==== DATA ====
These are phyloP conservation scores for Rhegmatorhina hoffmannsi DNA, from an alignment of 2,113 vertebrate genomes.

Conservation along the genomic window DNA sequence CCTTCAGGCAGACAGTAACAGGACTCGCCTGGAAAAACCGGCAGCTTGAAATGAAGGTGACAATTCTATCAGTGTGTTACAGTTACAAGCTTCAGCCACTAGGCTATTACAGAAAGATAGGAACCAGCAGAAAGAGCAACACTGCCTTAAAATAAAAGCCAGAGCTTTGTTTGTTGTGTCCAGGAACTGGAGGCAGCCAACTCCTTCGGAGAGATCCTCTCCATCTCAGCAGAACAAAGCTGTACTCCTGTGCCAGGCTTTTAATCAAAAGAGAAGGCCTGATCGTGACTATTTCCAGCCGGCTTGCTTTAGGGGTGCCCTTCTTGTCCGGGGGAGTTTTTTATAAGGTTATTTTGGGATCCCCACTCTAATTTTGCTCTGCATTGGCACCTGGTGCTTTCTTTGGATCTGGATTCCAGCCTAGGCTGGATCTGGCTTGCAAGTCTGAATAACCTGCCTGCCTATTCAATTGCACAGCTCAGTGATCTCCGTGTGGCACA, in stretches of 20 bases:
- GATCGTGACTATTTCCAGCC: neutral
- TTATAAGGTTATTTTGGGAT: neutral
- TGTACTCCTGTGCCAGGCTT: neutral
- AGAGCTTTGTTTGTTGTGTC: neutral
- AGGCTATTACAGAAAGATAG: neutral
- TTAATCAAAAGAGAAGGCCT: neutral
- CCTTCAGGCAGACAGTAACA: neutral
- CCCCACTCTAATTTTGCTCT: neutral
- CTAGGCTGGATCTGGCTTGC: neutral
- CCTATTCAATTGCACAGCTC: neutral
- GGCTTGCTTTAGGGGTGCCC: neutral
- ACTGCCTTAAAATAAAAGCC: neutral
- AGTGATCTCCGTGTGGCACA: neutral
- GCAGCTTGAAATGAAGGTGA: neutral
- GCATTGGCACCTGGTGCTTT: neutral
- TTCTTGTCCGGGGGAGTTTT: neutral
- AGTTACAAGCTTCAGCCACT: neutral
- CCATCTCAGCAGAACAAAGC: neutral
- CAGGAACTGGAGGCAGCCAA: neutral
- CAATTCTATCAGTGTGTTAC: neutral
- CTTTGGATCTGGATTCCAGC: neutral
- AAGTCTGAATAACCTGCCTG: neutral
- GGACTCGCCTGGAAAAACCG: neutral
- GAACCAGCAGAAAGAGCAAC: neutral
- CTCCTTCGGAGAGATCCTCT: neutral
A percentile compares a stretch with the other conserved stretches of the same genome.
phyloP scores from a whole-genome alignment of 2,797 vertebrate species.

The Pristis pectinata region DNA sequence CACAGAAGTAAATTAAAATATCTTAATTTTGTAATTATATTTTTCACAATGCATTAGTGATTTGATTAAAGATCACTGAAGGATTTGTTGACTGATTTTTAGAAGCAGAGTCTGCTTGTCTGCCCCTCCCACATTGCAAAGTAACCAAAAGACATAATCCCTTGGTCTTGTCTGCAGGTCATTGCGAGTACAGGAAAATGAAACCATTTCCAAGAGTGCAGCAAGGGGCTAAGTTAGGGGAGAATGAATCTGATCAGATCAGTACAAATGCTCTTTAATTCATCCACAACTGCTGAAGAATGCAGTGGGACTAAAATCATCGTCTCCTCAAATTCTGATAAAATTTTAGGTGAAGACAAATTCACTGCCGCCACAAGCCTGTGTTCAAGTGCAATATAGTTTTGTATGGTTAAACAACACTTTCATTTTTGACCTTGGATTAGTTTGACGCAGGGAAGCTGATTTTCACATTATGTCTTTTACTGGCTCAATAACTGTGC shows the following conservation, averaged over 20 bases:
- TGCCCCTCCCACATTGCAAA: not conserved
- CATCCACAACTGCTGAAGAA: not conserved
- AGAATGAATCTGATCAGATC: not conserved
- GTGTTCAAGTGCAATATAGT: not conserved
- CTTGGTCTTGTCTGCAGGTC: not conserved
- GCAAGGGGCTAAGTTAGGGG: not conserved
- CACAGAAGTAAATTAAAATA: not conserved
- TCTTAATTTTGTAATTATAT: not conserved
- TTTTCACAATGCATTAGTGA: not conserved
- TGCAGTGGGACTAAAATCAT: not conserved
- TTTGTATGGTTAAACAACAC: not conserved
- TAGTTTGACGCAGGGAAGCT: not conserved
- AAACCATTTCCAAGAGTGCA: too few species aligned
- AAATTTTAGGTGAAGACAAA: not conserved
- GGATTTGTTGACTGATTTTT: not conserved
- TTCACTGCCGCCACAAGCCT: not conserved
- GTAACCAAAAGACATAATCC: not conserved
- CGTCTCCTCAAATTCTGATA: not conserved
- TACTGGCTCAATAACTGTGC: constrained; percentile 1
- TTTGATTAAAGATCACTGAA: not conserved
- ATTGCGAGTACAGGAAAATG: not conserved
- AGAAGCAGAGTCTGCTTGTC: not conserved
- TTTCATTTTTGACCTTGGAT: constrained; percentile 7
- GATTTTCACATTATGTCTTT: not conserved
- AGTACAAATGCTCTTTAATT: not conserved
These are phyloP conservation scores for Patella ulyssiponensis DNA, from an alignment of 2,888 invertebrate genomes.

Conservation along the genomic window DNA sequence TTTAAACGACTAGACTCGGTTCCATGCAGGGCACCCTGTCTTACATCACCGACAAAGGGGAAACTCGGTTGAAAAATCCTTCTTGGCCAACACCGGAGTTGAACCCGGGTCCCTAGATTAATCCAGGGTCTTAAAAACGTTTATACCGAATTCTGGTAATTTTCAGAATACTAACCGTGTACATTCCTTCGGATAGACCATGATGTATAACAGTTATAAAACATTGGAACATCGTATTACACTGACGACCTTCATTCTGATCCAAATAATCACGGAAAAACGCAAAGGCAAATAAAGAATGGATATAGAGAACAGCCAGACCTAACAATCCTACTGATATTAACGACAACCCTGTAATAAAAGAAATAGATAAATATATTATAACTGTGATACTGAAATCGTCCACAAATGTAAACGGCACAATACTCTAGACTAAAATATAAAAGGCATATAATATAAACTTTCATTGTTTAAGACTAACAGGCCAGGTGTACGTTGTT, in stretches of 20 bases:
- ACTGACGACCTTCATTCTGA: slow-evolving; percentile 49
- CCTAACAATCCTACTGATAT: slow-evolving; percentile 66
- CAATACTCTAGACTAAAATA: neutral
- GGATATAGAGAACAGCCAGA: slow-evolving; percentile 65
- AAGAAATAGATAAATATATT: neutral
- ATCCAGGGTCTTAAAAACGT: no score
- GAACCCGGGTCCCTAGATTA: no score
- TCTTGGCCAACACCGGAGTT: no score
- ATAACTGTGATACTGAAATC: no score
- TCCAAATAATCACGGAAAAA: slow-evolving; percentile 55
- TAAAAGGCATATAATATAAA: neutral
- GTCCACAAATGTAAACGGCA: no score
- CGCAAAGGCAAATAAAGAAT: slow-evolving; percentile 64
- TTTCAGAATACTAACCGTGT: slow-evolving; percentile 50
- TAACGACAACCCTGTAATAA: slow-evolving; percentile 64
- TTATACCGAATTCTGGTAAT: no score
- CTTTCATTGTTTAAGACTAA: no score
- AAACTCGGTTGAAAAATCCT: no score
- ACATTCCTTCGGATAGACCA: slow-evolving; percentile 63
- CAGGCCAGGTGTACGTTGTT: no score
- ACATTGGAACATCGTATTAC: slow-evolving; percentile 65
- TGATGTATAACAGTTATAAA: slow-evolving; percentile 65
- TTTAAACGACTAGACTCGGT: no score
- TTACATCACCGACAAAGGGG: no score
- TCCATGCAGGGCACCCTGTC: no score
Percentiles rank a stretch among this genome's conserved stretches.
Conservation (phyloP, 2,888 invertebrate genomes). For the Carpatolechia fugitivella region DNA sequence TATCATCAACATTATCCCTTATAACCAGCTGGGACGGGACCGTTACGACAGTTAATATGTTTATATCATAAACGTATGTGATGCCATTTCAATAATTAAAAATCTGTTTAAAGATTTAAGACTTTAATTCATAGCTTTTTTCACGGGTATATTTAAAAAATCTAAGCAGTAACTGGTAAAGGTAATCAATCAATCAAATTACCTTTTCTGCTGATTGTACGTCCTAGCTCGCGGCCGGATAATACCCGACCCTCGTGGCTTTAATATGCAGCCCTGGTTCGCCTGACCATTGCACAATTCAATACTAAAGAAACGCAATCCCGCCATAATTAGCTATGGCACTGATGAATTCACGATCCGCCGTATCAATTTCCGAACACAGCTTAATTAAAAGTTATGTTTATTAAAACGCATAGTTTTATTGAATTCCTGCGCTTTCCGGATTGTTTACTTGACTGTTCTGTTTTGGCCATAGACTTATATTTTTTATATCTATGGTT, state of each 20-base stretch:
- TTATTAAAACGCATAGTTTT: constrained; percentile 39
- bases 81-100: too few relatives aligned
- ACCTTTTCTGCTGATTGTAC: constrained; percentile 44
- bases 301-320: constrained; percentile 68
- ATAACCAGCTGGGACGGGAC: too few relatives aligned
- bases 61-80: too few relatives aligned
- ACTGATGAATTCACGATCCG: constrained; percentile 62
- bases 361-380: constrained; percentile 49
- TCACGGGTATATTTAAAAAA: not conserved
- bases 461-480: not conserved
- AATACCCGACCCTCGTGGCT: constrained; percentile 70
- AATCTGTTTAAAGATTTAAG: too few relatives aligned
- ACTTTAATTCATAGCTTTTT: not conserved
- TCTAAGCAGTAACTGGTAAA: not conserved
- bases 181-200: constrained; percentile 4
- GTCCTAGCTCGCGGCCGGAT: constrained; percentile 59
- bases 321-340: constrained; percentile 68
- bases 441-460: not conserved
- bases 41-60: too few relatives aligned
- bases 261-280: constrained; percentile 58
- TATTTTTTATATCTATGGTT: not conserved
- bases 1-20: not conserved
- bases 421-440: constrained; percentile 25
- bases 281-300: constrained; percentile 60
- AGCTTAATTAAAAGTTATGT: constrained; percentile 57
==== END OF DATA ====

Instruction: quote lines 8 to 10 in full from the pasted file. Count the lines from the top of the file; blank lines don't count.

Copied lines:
- TTAATCAAAAGAGAAGGCCT: neutral
- CCTTCAGGCAGACAGTAACA: neutral
- CCCCACTCTAATTTTGCTCT: neutral